Nampak sticks out like a sore thumb
Investors have apparently used the earlier weakness on the JSE as a buying opportunity. To support this, the share prices of most of the 100 largest companies on the exchange are now once again lying above their 200-day exponential moving averages.
most of the top 100 companies on the JSE are once again lying above their 200-day exponential moving averages (EMAs) after most of them – 54% – found themselves below their EMAs last month for the first time in quite some time ( finweek, 15 October). Some 55% of the top 100 are once again in positive territory, which indicates that investors used the market’s pullback to buy more shares.
Of the strongest shares, PSG Group is head and shoulders above the rest, followed by its offshoot, Capitec, despite analysts’ fears regarding the unusual phenomenon that it’s trading at a substantial premium to the valuation of its underlying investments.
Corporate action is the reason why SABMiller and Aquarius fill the third and fourth places respectively. An interesting fact, evident from the table of the strongest shares, is that the longstanding stepchild among the major shares, Sappi, is still experiencing firm buying pressure; to such an extent that not only did it reach a new high, but in fact its highest level since 2009. There’s much truth in the belief that once a heavyweight has started reaching new highs, it will continue doing so because large investors have decided on a rerating.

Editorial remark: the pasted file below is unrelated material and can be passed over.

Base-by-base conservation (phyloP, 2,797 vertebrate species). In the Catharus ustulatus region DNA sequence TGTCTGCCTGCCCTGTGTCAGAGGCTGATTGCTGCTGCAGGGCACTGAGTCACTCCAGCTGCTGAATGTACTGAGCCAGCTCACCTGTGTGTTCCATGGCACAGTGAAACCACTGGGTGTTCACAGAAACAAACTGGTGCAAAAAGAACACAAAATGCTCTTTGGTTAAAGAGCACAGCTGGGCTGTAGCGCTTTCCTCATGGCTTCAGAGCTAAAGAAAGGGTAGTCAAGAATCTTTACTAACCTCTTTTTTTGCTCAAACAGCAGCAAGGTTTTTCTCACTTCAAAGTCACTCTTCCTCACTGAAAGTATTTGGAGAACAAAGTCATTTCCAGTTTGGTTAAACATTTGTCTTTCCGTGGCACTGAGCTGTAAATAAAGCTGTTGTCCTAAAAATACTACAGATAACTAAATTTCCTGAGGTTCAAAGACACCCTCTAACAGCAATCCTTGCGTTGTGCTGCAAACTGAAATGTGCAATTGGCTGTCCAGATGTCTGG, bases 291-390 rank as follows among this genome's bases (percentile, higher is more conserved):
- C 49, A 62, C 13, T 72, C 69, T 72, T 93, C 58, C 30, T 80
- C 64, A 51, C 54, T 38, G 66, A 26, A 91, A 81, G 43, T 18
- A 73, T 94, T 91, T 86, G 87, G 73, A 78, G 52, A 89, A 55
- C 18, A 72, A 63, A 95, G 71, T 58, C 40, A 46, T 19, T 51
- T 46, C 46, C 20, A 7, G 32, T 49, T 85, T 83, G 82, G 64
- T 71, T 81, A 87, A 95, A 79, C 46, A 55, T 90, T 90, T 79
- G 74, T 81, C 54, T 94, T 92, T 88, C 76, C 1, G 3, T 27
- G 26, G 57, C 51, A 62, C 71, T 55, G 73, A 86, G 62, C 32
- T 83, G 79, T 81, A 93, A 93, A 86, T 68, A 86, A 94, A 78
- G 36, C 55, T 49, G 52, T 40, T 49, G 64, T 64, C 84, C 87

Among the weakest shares, commodity stocks are still suffering the most. Lonmin, Kumba and ArcelorMittal are all three lying 50% or more below their EMAs. In fact, with one exception, the 12 weakest of the weak were resources shares. The exception, which sticks out like a sore thumb, is Nampak, Africa’s largest diversified packaging group, which is being heavily punished because of its disappointing results for the six months to March. It’s at levels last seen in 2012 and judging by the consistently new lows reached, large investors did not hold out much hope that matters would improve in the half-year to end September. Nampak is facing a number of major problems, such as its glass division, which suffered a loss of R70m. And then there is talk of a price war with Consol, the country’s largest supplier of glassware. A positive is that the rest of Africa’s contribution to Nampak’s profits is growing well. In the half-year to March, it contributed 38% (2014 halfyear: 27%) to trading profit.
Another share that has been heavily punished –landing up among the resources and building and construction stepchildren – is MTN. It finds itself in this position because of the enormous fine it has to pay in Nigeria, while the market is also averse to the fact that the JSE wants to investigate it.
Among the shares that have broken out and appear interesting, Adcock Ingram, Vukile and Rebosis seem to be the most promising.